Rain is blamed for thousands of accidents yearly. Many of these accidents are preventable, but are caused by drivers who don’t realize that fair- and foul-weather driving are fundamentally different.
When the road is wet, the film of the water on the asphalt causes tires to lose traction. Less obvious is the fact that rain reduces driver perception — it’s harder to see through the rain — and also decreases visibility through its action on headlights, windshields and the road itself. While most people know to slow down in the rain, there are definitely other tips that will help keep you, and those who share the road with you, from becoming a statistic.
- Don’t use cruise control. If you hydroplane, there’s the chance your car could actually accelerate. Cruise control also allows drivers to be less vigilant and to take their foot away from the pedals — not a great idea when reaction time is so important.
- Turn on your headlights, even when there’s a light sprinkle. It helps you see the road, and more importantly, it helps other motorists see you. If your car is equipped with foglights, you may find it helpful to turn these on, as they throw a little extra light on the road while making your car easier to see.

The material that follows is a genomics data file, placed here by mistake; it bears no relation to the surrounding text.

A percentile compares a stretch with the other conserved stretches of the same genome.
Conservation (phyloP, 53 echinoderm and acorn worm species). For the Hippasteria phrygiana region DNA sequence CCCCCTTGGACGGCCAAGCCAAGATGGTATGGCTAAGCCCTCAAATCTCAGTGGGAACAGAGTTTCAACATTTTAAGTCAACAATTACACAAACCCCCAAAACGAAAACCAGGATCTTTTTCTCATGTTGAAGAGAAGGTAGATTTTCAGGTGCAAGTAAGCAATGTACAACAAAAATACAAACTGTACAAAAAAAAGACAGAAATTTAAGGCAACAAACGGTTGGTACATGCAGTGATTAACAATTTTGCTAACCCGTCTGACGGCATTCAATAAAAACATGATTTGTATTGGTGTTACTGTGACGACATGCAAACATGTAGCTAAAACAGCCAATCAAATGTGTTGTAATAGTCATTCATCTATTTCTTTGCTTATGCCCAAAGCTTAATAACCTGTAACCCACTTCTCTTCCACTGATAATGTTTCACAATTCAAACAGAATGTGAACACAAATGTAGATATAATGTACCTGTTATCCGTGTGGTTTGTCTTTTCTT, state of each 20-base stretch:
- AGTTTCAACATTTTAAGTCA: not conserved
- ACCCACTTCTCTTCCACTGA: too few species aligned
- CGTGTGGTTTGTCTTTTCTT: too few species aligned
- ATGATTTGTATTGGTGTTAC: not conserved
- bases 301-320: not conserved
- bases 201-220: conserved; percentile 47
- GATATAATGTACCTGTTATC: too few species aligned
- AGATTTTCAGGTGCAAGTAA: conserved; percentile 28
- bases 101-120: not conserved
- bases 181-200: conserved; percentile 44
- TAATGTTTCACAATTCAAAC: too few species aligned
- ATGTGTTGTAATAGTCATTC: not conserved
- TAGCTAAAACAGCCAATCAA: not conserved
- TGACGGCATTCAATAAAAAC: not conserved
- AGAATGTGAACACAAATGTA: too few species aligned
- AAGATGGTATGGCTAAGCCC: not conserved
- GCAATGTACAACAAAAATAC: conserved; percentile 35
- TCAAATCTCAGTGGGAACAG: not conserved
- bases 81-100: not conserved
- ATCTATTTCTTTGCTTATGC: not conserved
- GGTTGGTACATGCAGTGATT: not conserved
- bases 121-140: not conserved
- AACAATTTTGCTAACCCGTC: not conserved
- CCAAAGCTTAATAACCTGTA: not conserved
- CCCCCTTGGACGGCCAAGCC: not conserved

- If it’s raining so hard that you can’t see the road or the car in front of you, pull over and wait it out.
- Brake earlier and with less force than you would normally. Not only does this increase the stopping distance between you and the car in front of you, it also lets the driver behind you know that you’re slowing down. Also, be more meticulous about using turn signals, so that other drivers know your intentions.
- Defog your windows. Rain will quickly cause your windshield to fog up. Switch on both front and rear defrosters and make sure the air conditioning is turned on. Most cars’ climate control systems will automatically engage the A/C when the windshield defrost function is selected.
- Allow for more travel time. You should plan to drive at a slower pace than normal when the roads are wet. Keep in mind that traffic is likely to be moving slower as well.
- If you start to hydroplane, don’t brake suddenly or turn the wheel, or you might spin into a skid. Release the gas pedal slowly and steer straight until the car regains traction. If you must brake, tap the brake pedal (unless you have antilock brakes, in which case you can put your foot down).
Taking a few extra precautions both before and during a drive in inclement weather, be it rain or snow will help prevent accidents and, therefore, save lives. So, remember to drive safely and buckle up